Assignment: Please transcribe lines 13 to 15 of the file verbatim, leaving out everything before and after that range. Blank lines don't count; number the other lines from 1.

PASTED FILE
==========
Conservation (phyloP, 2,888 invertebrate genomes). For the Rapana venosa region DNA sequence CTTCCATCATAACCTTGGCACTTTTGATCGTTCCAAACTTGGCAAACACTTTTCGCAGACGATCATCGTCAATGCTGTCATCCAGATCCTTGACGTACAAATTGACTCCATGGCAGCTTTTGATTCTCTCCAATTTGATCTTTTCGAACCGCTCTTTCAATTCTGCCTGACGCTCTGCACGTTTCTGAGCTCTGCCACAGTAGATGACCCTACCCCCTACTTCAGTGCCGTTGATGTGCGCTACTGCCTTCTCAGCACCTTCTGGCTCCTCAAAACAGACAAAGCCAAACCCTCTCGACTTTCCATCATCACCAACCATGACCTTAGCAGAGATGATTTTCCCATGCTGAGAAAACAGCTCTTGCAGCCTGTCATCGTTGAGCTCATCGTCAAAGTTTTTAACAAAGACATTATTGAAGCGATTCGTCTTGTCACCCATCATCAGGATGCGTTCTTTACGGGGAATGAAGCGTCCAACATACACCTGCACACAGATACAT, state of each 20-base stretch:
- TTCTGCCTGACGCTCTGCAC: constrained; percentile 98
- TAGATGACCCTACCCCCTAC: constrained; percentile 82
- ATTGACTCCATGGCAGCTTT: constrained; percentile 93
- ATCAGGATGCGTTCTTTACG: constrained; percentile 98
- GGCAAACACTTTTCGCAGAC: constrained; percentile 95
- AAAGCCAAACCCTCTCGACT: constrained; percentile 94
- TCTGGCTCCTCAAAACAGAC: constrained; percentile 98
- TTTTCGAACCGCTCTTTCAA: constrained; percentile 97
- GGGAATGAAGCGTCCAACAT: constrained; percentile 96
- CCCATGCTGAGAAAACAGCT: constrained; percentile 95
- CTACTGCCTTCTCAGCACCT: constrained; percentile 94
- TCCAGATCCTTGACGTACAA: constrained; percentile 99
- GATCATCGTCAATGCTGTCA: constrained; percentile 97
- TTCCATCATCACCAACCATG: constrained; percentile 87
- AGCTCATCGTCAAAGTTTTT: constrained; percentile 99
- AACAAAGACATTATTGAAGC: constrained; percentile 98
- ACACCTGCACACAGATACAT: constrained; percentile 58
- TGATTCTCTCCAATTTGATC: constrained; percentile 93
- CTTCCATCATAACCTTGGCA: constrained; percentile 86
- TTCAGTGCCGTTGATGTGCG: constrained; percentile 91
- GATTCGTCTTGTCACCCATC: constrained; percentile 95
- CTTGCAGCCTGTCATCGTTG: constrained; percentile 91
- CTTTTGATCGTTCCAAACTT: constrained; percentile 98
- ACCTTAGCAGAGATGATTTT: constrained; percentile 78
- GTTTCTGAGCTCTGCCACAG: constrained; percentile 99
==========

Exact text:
- TCCAGATCCTTGACGTACAA: constrained; percentile 99
- GATCATCGTCAATGCTGTCA: constrained; percentile 97
- TTCCATCATCACCAACCATG: constrained; percentile 87